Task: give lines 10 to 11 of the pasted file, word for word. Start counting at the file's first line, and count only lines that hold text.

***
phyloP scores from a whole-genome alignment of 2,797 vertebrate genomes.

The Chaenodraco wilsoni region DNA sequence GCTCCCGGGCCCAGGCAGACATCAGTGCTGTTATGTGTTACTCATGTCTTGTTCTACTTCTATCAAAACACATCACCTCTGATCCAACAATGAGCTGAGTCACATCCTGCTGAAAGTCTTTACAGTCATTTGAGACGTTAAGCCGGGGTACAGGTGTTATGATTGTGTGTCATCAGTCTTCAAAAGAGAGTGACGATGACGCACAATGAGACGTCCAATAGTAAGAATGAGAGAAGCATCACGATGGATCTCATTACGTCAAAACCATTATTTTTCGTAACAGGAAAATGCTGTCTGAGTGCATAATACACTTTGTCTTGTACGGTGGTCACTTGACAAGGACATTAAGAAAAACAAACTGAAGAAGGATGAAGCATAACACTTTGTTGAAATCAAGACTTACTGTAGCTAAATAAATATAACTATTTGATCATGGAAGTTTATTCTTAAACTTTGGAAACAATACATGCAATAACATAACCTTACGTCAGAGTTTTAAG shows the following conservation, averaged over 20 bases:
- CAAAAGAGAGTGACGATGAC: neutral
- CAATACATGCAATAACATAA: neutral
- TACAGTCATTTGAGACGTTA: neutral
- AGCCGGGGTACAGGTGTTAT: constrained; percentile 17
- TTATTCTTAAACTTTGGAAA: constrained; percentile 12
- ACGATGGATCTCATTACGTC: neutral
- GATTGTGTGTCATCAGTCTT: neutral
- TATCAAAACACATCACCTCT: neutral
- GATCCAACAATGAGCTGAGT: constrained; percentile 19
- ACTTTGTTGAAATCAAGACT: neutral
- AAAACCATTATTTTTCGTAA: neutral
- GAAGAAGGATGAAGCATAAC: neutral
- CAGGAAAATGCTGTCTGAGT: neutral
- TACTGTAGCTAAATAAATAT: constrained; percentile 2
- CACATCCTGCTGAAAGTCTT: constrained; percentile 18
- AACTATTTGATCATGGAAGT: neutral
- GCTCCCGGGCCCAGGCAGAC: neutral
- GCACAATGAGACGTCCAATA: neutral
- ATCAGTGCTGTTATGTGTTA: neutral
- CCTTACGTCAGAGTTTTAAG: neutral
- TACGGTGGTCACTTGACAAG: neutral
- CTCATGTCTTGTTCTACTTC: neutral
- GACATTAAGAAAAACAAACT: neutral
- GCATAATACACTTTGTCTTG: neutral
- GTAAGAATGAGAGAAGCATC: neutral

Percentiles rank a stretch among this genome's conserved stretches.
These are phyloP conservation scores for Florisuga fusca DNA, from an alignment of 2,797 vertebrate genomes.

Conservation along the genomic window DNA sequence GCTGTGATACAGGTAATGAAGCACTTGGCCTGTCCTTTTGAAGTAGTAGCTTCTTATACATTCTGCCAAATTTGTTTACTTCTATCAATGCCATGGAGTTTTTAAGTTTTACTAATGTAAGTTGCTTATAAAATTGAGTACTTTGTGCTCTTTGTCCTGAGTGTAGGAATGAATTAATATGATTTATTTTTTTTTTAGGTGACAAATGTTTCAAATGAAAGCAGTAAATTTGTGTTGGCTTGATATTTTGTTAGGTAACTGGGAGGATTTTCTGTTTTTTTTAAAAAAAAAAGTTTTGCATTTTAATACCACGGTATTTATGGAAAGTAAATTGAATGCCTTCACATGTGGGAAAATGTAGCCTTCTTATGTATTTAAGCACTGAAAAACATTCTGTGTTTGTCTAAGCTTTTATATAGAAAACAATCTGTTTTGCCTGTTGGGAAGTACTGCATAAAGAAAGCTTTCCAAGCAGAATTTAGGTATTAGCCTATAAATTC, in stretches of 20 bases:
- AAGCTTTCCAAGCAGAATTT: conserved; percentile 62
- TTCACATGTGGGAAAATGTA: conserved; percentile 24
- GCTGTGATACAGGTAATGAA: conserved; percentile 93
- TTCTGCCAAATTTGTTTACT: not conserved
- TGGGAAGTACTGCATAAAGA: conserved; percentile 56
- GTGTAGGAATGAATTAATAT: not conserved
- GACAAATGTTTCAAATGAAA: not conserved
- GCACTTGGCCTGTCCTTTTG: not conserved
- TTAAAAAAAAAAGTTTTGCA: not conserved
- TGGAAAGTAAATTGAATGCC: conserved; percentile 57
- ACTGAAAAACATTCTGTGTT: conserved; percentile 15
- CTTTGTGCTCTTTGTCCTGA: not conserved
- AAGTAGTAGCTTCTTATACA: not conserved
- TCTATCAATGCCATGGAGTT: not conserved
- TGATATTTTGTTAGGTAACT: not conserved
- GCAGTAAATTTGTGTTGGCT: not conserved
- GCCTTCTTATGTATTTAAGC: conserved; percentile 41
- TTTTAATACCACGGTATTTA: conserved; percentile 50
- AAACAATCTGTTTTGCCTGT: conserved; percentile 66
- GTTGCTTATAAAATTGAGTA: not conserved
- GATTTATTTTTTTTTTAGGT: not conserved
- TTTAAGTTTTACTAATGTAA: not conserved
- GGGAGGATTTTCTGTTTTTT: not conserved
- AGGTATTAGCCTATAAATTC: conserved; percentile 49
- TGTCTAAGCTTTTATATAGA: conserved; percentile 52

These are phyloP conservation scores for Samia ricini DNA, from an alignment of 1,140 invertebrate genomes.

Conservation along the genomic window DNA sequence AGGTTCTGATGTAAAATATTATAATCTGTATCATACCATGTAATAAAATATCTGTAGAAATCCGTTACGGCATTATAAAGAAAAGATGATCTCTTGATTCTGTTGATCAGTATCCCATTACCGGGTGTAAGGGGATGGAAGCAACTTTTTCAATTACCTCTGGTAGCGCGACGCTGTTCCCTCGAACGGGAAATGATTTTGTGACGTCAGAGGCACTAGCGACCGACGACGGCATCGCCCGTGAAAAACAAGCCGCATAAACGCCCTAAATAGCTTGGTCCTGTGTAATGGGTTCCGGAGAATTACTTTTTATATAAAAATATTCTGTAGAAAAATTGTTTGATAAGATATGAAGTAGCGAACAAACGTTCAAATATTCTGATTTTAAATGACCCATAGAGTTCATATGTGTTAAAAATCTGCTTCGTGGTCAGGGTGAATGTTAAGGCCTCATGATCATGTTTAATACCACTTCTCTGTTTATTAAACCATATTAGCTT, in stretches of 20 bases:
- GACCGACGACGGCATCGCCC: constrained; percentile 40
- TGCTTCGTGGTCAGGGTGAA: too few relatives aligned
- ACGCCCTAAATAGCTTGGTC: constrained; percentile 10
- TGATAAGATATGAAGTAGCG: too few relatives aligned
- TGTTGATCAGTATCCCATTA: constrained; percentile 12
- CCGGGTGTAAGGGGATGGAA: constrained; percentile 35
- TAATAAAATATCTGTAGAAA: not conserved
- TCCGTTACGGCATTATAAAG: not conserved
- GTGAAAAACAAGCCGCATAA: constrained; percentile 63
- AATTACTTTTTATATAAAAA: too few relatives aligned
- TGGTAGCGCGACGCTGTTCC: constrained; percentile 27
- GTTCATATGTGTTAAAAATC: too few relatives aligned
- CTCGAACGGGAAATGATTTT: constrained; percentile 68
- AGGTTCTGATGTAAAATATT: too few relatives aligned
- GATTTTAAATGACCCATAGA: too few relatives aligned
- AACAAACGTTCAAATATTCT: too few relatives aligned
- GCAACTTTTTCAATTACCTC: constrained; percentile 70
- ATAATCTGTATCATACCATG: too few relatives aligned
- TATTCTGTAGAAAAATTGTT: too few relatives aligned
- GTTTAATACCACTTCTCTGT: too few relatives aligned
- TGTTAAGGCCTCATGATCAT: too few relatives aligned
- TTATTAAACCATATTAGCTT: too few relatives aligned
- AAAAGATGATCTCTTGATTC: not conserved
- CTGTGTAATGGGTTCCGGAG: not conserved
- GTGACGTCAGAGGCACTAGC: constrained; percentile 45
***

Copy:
- TATCAAAACACATCACCTCT: neutral
- GATCCAACAATGAGCTGAGT: constrained; percentile 19